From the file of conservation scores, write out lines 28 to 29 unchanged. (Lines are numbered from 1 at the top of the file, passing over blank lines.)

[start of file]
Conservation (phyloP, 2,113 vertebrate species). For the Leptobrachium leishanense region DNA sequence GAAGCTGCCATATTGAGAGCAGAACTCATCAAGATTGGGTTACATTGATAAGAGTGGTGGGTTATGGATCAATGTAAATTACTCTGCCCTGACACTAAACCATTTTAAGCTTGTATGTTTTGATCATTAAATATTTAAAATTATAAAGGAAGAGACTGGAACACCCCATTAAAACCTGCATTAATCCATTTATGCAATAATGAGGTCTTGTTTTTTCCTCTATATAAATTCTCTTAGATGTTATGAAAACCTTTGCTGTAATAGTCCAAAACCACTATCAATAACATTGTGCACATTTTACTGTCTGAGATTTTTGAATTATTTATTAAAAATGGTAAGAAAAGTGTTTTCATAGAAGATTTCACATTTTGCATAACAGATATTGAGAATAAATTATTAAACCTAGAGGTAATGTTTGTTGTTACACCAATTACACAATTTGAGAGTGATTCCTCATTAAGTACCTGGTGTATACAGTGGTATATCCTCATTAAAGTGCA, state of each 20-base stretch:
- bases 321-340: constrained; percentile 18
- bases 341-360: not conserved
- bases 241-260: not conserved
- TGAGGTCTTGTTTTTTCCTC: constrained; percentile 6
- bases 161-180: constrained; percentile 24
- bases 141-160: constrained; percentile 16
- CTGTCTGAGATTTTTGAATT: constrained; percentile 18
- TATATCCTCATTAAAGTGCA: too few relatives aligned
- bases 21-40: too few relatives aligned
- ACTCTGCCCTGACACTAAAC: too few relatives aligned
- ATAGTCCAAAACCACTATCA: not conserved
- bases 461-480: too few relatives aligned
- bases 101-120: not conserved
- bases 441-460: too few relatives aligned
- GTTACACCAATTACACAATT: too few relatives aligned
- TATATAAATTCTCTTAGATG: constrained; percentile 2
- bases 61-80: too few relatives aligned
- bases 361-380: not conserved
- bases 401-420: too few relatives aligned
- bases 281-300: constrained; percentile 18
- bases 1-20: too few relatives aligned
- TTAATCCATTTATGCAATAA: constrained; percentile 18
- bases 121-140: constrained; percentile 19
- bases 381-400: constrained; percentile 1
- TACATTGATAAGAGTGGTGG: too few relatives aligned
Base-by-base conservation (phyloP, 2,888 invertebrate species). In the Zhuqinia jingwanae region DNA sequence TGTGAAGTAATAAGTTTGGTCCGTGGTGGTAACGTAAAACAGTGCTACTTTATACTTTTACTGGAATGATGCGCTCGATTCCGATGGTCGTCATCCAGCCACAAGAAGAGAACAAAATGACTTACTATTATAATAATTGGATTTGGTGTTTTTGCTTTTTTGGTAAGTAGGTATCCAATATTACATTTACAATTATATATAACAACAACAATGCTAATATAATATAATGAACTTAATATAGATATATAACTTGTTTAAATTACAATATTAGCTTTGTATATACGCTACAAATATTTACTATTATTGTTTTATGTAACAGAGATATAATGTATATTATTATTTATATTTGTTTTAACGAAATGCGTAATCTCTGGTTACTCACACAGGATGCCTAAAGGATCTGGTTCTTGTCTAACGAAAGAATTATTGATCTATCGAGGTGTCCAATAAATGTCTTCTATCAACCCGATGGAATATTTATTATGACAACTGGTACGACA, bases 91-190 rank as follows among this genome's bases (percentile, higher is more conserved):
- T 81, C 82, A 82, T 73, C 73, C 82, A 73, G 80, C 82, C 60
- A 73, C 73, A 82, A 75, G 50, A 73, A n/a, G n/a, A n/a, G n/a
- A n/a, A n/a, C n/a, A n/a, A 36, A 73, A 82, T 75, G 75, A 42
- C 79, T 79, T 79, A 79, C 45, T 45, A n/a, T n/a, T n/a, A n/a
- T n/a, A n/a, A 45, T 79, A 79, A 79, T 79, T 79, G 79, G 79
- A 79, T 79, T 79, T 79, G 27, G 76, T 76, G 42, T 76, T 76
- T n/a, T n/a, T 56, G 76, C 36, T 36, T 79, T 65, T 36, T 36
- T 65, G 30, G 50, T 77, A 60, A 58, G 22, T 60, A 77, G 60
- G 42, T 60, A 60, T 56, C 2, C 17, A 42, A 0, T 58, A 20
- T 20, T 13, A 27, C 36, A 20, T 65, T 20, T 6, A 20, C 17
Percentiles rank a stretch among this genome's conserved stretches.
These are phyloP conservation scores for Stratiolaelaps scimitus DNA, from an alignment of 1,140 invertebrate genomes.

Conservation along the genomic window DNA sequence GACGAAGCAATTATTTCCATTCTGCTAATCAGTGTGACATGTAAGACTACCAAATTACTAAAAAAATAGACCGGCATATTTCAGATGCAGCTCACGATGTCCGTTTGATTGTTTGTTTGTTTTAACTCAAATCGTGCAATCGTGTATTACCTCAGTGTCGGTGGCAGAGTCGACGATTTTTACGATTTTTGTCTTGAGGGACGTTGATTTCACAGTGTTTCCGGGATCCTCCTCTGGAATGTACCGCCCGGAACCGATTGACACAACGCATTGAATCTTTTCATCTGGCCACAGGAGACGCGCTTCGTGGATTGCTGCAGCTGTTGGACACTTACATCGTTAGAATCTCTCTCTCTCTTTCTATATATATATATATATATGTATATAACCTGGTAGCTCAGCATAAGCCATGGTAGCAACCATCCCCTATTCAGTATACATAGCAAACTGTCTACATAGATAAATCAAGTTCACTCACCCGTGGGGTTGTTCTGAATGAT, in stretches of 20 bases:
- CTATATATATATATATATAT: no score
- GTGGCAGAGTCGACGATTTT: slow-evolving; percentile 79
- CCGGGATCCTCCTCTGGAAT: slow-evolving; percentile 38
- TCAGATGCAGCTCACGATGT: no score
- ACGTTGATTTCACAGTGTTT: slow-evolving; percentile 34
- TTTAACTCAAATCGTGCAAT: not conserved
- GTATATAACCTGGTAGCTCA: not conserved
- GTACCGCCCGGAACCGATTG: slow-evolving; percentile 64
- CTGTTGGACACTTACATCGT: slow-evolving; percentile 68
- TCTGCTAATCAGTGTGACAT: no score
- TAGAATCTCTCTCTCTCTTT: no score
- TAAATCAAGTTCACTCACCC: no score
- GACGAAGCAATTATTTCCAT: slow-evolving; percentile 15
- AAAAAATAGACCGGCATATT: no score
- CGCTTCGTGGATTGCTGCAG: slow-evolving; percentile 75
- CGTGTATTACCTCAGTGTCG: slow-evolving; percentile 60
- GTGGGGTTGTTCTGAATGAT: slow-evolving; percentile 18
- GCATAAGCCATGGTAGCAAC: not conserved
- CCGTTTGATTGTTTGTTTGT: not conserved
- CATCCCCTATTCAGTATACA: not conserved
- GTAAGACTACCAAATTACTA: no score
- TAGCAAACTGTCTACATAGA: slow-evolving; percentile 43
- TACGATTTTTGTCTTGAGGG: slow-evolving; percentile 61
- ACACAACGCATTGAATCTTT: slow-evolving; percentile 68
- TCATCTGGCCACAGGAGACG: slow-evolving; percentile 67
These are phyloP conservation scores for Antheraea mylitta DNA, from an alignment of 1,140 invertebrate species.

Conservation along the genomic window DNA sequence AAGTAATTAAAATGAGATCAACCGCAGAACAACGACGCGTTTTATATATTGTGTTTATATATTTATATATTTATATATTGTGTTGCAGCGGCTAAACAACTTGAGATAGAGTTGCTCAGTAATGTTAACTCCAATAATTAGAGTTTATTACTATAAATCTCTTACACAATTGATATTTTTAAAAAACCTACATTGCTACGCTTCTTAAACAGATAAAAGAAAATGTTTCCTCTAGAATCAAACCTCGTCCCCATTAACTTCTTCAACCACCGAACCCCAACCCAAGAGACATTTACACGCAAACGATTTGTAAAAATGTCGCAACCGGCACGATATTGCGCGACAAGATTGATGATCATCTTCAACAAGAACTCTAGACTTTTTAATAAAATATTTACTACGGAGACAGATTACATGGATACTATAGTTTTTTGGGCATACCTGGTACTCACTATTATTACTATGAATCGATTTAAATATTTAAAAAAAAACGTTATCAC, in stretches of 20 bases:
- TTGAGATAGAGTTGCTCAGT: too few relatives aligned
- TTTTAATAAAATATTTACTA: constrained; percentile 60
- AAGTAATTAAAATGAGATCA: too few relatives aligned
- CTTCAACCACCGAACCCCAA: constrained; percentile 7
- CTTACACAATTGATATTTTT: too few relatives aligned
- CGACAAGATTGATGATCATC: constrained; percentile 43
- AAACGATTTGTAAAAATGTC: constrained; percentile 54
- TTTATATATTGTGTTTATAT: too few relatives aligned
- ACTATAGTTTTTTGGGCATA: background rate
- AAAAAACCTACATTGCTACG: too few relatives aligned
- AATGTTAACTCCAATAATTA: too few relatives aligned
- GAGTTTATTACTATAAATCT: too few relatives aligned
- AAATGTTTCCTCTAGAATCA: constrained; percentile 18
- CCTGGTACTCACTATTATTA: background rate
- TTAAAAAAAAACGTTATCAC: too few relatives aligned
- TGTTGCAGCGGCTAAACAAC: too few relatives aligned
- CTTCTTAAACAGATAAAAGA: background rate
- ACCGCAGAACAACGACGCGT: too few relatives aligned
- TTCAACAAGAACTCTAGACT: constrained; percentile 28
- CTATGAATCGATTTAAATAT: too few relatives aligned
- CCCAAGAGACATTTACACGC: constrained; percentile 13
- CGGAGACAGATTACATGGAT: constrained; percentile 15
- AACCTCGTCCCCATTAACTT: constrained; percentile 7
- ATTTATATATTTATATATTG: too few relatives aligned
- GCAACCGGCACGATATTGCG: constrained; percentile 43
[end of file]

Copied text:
- T 81, C 82, A 82, T 73, C 73, C 82, A 73, G 80, C 82, C 60
- A 73, C 73, A 82, A 75, G 50, A 73, A n/a, G n/a, A n/a, G n/a